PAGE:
New 2017 greenhouse gas reporting emission factors

Published 1st September 2017 by Lucy Haines

Last month the 2017 Defra greenhouse gas reporting conversion factors were released. There are several new emission factors added and some significant changes to the methodologies used to determine existing factors.

Defra have released the 2017 greenhouse gas reporting conversion factors.jpg

This is critical for companies that use these factors to calculate emissions. The rise and fall of emission factors can have a significant impact on your footprint and therefore your targets.

What’s changed and what does it mean for you?

  1. Electric vehicles – Following on from the UK Government announcement that the sale of fossil fuel vehicles will be banned from 2040, a range of emission factors for electric vehicles are available. The factors are intended to be used where the electricity usage hasn’t already been captured in Scope 1 or 2. Separate emission factors have been devised for plug in hybrid and battery hybrid vehicles so it’s important to know the type of vehicle carrying out calculations.
  2. Hotel Overnight stays – UK and overseas factors are included.
  1. Well to Tank (WTT) Data Source Change – WTT emissions are those associated with the extraction, refining and transportation of raw fuel prior to combustion by an organisation. WTT emission factors have, in most cases, increased significantly compared compared with 2016 because the source of data used in estimations has changed to a newer more accurate source (excluding coal and naphtha). For example, the natural gas WTT factor has increased 11% and diesel and petrol factors increased 13% compared with last year. The exception to this is bioblend fuels because WTT factors have decreased. This update is important for companies that have a target which includes Scope 3 emissions.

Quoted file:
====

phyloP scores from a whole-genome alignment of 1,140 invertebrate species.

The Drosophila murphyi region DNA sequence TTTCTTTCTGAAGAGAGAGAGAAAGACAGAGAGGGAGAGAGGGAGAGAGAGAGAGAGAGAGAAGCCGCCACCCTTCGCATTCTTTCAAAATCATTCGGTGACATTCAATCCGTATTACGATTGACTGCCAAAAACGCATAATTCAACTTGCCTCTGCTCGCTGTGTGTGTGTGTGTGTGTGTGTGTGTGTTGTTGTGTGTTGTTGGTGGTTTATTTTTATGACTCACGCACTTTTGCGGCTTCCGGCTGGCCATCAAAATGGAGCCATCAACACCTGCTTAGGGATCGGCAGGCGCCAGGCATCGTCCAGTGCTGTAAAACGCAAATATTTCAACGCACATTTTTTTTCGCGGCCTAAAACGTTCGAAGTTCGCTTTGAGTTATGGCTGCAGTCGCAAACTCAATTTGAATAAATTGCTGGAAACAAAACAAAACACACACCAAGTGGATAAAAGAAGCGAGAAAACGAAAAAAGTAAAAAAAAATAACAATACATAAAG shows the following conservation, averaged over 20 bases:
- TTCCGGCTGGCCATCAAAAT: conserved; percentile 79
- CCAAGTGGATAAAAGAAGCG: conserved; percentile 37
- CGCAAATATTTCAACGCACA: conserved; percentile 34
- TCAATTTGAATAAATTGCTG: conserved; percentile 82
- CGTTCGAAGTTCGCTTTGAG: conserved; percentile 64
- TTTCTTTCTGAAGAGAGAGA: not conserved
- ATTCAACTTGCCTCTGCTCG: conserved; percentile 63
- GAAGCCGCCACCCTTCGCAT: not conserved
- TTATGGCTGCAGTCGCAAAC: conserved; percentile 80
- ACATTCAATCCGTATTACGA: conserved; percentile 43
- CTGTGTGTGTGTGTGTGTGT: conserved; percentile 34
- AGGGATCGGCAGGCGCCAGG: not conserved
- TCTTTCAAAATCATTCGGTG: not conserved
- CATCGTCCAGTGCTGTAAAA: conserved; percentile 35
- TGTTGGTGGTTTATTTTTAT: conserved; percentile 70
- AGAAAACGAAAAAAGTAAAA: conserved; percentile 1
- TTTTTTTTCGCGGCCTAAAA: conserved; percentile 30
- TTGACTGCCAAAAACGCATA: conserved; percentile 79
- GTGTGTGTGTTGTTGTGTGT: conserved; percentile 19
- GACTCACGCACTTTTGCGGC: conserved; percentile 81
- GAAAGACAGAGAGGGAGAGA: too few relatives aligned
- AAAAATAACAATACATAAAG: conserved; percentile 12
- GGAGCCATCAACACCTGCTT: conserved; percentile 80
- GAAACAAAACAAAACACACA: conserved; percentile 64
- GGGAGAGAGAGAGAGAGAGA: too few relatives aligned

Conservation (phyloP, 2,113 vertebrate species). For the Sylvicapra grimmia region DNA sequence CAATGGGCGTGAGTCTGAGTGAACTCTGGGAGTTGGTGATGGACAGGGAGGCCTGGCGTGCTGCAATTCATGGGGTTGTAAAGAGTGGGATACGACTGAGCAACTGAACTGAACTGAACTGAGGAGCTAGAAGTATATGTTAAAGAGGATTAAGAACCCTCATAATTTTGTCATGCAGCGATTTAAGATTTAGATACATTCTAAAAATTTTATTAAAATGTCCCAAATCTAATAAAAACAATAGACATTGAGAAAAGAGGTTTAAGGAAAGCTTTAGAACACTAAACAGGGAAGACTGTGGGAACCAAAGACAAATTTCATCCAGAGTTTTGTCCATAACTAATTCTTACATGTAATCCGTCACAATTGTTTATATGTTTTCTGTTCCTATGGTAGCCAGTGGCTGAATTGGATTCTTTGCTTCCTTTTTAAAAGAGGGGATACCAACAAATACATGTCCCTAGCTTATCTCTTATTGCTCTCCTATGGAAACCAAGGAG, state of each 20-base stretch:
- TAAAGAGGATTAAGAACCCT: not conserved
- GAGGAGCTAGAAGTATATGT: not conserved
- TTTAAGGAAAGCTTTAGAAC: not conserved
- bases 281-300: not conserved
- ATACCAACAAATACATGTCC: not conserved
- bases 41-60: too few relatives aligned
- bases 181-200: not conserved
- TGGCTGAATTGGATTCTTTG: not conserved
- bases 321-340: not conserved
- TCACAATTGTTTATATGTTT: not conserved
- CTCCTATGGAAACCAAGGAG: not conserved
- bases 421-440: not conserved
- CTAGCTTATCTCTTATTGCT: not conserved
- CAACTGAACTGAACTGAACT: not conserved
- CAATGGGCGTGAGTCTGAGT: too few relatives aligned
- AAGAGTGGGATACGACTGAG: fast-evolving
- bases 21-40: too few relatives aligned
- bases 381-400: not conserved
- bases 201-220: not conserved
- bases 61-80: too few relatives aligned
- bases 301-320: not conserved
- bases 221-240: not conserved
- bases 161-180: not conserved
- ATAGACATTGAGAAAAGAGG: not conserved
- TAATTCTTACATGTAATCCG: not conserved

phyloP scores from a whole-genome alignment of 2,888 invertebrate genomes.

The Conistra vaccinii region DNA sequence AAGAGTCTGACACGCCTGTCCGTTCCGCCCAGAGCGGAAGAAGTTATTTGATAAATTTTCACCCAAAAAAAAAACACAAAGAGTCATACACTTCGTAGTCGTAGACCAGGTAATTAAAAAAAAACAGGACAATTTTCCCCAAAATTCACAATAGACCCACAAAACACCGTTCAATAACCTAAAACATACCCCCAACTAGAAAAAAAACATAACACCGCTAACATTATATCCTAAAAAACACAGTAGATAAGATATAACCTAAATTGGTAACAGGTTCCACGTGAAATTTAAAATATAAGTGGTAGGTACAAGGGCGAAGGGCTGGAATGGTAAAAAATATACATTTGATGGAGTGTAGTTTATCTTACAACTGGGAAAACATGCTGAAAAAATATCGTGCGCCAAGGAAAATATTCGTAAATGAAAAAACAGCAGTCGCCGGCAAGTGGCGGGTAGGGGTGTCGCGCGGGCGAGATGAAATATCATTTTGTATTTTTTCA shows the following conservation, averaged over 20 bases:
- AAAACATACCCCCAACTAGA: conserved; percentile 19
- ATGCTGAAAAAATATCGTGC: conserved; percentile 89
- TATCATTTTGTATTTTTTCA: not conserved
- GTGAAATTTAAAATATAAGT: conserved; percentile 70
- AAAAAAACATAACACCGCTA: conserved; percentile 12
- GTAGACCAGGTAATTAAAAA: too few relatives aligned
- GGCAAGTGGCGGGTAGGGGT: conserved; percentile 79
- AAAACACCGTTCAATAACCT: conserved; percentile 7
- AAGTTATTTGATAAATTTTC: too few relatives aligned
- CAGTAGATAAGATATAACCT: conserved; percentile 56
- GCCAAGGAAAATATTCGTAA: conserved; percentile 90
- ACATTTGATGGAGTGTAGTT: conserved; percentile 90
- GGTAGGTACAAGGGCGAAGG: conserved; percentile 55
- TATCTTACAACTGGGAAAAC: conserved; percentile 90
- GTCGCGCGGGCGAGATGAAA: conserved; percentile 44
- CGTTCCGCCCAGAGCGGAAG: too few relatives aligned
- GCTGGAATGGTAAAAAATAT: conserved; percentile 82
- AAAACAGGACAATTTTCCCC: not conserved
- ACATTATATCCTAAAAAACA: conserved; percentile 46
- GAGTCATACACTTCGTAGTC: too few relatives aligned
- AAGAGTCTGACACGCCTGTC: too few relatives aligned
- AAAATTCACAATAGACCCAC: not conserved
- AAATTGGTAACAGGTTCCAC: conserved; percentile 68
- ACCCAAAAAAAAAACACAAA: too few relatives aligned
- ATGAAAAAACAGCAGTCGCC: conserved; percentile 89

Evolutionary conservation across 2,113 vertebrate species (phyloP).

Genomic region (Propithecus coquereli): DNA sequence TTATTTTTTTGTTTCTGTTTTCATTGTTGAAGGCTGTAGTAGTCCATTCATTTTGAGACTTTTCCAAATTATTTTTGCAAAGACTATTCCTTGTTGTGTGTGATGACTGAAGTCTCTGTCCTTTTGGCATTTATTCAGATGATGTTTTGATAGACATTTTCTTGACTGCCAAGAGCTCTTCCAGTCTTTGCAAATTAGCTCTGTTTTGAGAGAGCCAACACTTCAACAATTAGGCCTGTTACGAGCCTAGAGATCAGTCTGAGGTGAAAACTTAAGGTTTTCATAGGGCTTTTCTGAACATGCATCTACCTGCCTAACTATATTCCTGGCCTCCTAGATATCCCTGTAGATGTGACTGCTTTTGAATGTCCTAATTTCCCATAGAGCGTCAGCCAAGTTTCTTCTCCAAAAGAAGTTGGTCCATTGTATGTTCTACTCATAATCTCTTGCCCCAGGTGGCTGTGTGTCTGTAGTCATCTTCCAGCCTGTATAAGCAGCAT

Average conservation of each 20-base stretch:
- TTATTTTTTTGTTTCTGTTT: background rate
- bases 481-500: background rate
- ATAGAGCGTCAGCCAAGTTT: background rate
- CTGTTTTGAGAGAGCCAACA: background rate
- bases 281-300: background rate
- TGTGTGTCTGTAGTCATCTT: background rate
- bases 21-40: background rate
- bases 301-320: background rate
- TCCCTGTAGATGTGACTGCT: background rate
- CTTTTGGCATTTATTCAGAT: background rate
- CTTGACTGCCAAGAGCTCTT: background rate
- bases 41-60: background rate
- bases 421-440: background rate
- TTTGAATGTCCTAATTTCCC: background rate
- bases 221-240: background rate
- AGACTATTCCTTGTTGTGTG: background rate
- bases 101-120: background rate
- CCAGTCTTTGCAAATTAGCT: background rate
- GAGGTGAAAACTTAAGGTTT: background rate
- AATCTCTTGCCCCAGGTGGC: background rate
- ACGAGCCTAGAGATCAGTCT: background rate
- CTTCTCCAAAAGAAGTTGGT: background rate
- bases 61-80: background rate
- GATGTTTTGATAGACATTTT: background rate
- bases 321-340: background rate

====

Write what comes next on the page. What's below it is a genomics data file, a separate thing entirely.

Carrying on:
1. Changes to road transport factors (biofuel blend) – In recent years the market share of biofuel has increased in the UK. Previously vehicle emission methodologies have been based on fossil fuels. The methodology has been updated this year to account for the average blends at public refueling stations. Compared with 2016, the diesel and petrol bioblend factors have decreased 14% and 6% respectively.
  1. Methodology improvements to biogas and landfill gas –The outside of scope factors for biogas, landfill gas and the WTT biogas factor have been updated due to a more robust data source and improved methodology. This means that the emission factor for landfill gas and biogas have decreased 59% and 35% respectively.

Other points of interest

There are also several updates to existing emission factors which have occurred that could be important for companies:

  • Electricity emission factor has decreased 15% compared with 2016 due to a decrease in coal and increase in renewable energy within the UK energy mix.
  • The emission factor for natural gas has increased 5%.
  • Emissions per kilometre on the London Underground have decreased 17%.
  • Landfilled waste emissions are now calculated using a new methodology that is not comparable with previous years.

If you’d like to find out more about the changes and the potential impact on your business, you can get in touch.

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